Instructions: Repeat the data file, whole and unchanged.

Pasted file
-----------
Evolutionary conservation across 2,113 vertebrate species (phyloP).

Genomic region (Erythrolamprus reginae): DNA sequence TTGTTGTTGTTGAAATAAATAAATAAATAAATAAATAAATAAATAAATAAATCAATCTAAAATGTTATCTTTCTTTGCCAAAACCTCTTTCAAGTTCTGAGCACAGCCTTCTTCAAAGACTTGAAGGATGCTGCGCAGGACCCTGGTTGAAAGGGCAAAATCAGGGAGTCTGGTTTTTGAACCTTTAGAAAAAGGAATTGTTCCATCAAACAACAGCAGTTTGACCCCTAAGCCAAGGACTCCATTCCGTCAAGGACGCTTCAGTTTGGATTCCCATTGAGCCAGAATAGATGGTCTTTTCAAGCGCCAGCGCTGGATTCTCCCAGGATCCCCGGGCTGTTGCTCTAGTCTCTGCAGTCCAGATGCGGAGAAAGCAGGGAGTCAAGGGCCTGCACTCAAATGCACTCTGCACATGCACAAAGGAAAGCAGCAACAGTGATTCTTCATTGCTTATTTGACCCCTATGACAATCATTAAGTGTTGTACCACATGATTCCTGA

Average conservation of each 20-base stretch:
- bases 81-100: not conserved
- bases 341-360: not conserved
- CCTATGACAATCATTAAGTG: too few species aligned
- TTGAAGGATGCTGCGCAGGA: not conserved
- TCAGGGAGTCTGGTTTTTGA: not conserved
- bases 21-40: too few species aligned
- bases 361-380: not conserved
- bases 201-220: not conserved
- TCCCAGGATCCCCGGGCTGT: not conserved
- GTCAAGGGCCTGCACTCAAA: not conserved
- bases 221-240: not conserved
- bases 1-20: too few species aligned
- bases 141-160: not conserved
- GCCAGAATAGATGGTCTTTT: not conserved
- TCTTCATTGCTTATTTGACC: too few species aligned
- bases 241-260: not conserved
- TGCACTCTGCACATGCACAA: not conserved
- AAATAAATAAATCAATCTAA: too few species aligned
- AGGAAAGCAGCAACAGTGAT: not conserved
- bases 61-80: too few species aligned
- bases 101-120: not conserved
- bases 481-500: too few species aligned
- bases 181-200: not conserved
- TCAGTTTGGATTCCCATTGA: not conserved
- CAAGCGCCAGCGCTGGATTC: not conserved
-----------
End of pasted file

Evolutionary conservation across 2,113 vertebrate species (phyloP).

Genomic region (Erythrolamprus reginae): DNA sequence TTGTTGTTGTTGAAATAAATAAATAAATAAATAAATAAATAAATAAATAAATCAATCTAAAATGTTATCTTTCTTTGCCAAAACCTCTTTCAAGTTCTGAGCACAGCCTTCTTCAAAGACTTGAAGGATGCTGCGCAGGACCCTGGTTGAAAGGGCAAAATCAGGGAGTCTGGTTTTTGAACCTTTAGAAAAAGGAATTGTTCCATCAAACAACAGCAGTTTGACCCCTAAGCCAAGGACTCCATTCCGTCAAGGACGCTTCAGTTTGGATTCCCATTGAGCCAGAATAGATGGTCTTTTCAAGCGCCAGCGCTGGATTCTCCCAGGATCCCCGGGCTGTTGCTCTAGTCTCTGCAGTCCAGATGCGGAGAAAGCAGGGAGTCAAGGGCCTGCACTCAAATGCACTCTGCACATGCACAAAGGAAAGCAGCAACAGTGATTCTTCATTGCTTATTTGACCCCTATGACAATCATTAAGTGTTGTACCACATGATTCCTGA

Average conservation of each 20-base stretch:
- bases 81-100: not conserved
- bases 341-360: not conserved
- CCTATGACAATCATTAAGTG: too few species aligned
- TTGAAGGATGCTGCGCAGGA: not conserved
- TCAGGGAGTCTGGTTTTTGA: not conserved
- bases 21-40: too few species aligned
- bases 361-380: not conserved
- bases 201-220: not conserved
- TCCCAGGATCCCCGGGCTGT: not conserved
- GTCAAGGGCCTGCACTCAAA: not conserved
- bases 221-240: not conserved
- bases 1-20: too few species aligned
- bases 141-160: not conserved
- GCCAGAATAGATGGTCTTTT: not conserved
- TCTTCATTGCTTATTTGACC: too few species aligned
- bases 241-260: not conserved
- TGCACTCTGCACATGCACAA: not conserved
- AAATAAATAAATCAATCTAA: too few species aligned
- AGGAAAGCAGCAACAGTGAT: not conserved
- bases 61-80: too few species aligned
- bases 101-120: not conserved
- bases 481-500: too few species aligned
- bases 181-200: not conserved
- TCAGTTTGGATTCCCATTGA: not conserved
- CAAGCGCCAGCGCTGGATTC: not conserved